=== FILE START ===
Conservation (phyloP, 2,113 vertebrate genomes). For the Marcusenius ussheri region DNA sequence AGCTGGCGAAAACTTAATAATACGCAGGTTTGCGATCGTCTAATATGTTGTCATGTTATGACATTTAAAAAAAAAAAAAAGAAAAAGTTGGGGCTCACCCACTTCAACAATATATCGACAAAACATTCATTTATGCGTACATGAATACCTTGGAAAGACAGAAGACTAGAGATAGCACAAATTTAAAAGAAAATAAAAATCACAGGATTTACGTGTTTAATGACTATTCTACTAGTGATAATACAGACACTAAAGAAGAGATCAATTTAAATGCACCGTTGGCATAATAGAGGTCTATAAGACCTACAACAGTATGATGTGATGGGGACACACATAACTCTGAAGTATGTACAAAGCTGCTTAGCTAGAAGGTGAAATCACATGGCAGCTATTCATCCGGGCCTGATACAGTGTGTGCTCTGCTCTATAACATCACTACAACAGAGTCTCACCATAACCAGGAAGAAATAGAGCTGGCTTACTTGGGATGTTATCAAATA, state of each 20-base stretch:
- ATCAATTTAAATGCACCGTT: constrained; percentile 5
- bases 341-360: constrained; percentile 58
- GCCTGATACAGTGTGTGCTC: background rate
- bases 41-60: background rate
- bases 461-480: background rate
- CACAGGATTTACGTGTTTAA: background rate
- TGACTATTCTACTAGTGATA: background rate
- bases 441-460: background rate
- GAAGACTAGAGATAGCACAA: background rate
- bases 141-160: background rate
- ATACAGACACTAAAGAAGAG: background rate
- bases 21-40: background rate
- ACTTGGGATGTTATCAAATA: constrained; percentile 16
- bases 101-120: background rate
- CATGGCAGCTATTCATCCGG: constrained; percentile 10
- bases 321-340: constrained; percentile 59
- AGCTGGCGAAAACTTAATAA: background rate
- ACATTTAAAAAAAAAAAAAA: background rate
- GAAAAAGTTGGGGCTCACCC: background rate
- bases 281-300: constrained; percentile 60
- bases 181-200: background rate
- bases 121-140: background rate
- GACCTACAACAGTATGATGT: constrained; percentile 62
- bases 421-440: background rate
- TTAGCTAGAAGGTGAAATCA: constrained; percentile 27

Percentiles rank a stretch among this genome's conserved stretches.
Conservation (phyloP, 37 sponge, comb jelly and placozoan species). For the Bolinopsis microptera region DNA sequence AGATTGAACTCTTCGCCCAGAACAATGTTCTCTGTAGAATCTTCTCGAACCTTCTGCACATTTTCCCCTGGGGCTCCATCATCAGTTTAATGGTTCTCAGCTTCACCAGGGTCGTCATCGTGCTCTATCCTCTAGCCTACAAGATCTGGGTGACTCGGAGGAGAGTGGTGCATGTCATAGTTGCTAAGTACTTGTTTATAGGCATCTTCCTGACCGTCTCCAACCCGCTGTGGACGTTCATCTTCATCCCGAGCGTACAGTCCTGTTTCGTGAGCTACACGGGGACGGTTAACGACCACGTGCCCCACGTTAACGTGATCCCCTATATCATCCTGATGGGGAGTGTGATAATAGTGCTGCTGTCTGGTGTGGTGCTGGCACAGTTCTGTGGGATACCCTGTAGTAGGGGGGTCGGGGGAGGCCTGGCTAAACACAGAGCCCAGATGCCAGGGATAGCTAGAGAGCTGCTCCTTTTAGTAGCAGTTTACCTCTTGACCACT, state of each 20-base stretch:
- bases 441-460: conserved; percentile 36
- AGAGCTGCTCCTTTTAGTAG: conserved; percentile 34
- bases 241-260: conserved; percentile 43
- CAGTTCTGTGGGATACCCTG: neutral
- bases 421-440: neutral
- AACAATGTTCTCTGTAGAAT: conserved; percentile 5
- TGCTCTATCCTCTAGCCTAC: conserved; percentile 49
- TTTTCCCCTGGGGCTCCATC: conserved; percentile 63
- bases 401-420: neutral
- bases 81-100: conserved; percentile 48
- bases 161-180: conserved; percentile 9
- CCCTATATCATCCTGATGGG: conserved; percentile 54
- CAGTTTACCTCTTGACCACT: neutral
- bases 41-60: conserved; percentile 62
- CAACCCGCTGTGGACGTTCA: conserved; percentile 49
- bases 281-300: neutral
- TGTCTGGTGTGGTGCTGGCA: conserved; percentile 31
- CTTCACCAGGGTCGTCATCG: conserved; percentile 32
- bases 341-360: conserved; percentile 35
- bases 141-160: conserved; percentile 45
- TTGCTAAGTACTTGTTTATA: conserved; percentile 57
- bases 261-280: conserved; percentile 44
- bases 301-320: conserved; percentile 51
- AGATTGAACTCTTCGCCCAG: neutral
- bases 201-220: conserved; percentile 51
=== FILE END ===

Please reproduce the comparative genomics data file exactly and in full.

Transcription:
Conservation (phyloP, 2,113 vertebrate genomes). For the Marcusenius ussheri region DNA sequence AGCTGGCGAAAACTTAATAATACGCAGGTTTGCGATCGTCTAATATGTTGTCATGTTATGACATTTAAAAAAAAAAAAAAGAAAAAGTTGGGGCTCACCCACTTCAACAATATATCGACAAAACATTCATTTATGCGTACATGAATACCTTGGAAAGACAGAAGACTAGAGATAGCACAAATTTAAAAGAAAATAAAAATCACAGGATTTACGTGTTTAATGACTATTCTACTAGTGATAATACAGACACTAAAGAAGAGATCAATTTAAATGCACCGTTGGCATAATAGAGGTCTATAAGACCTACAACAGTATGATGTGATGGGGACACACATAACTCTGAAGTATGTACAAAGCTGCTTAGCTAGAAGGTGAAATCACATGGCAGCTATTCATCCGGGCCTGATACAGTGTGTGCTCTGCTCTATAACATCACTACAACAGAGTCTCACCATAACCAGGAAGAAATAGAGCTGGCTTACTTGGGATGTTATCAAATA, state of each 20-base stretch:
- ATCAATTTAAATGCACCGTT: constrained; percentile 5
- bases 341-360: constrained; percentile 58
- GCCTGATACAGTGTGTGCTC: background rate
- bases 41-60: background rate
- bases 461-480: background rate
- CACAGGATTTACGTGTTTAA: background rate
- TGACTATTCTACTAGTGATA: background rate
- bases 441-460: background rate
- GAAGACTAGAGATAGCACAA: background rate
- bases 141-160: background rate
- ATACAGACACTAAAGAAGAG: background rate
- bases 21-40: background rate
- ACTTGGGATGTTATCAAATA: constrained; percentile 16
- bases 101-120: background rate
- CATGGCAGCTATTCATCCGG: constrained; percentile 10
- bases 321-340: constrained; percentile 59
- AGCTGGCGAAAACTTAATAA: background rate
- ACATTTAAAAAAAAAAAAAA: background rate
- GAAAAAGTTGGGGCTCACCC: background rate
- bases 281-300: constrained; percentile 60
- bases 181-200: background rate
- bases 121-140: background rate
- GACCTACAACAGTATGATGT: constrained; percentile 62
- bases 421-440: background rate
- TTAGCTAGAAGGTGAAATCA: constrained; percentile 27

Percentiles rank a stretch among this genome's conserved stretches.
Conservation (phyloP, 37 sponge, comb jelly and placozoan species). For the Bolinopsis microptera region DNA sequence AGATTGAACTCTTCGCCCAGAACAATGTTCTCTGTAGAATCTTCTCGAACCTTCTGCACATTTTCCCCTGGGGCTCCATCATCAGTTTAATGGTTCTCAGCTTCACCAGGGTCGTCATCGTGCTCTATCCTCTAGCCTACAAGATCTGGGTGACTCGGAGGAGAGTGGTGCATGTCATAGTTGCTAAGTACTTGTTTATAGGCATCTTCCTGACCGTCTCCAACCCGCTGTGGACGTTCATCTTCATCCCGAGCGTACAGTCCTGTTTCGTGAGCTACACGGGGACGGTTAACGACCACGTGCCCCACGTTAACGTGATCCCCTATATCATCCTGATGGGGAGTGTGATAATAGTGCTGCTGTCTGGTGTGGTGCTGGCACAGTTCTGTGGGATACCCTGTAGTAGGGGGGTCGGGGGAGGCCTGGCTAAACACAGAGCCCAGATGCCAGGGATAGCTAGAGAGCTGCTCCTTTTAGTAGCAGTTTACCTCTTGACCACT, state of each 20-base stretch:
- bases 441-460: conserved; percentile 36
- AGAGCTGCTCCTTTTAGTAG: conserved; percentile 34
- bases 241-260: conserved; percentile 43
- CAGTTCTGTGGGATACCCTG: neutral
- bases 421-440: neutral
- AACAATGTTCTCTGTAGAAT: conserved; percentile 5
- TGCTCTATCCTCTAGCCTAC: conserved; percentile 49
- TTTTCCCCTGGGGCTCCATC: conserved; percentile 63
- bases 401-420: neutral
- bases 81-100: conserved; percentile 48
- bases 161-180: conserved; percentile 9
- CCCTATATCATCCTGATGGG: conserved; percentile 54
- CAGTTTACCTCTTGACCACT: neutral
- bases 41-60: conserved; percentile 62
- CAACCCGCTGTGGACGTTCA: conserved; percentile 49
- bases 281-300: neutral
- TGTCTGGTGTGGTGCTGGCA: conserved; percentile 31
- CTTCACCAGGGTCGTCATCG: conserved; percentile 32
- bases 341-360: conserved; percentile 35
- bases 141-160: conserved; percentile 45
- TTGCTAAGTACTTGTTTATA: conserved; percentile 57
- bases 261-280: conserved; percentile 44
- bases 301-320: conserved; percentile 51
- AGATTGAACTCTTCGCCCAG: neutral
- bases 201-220: conserved; percentile 51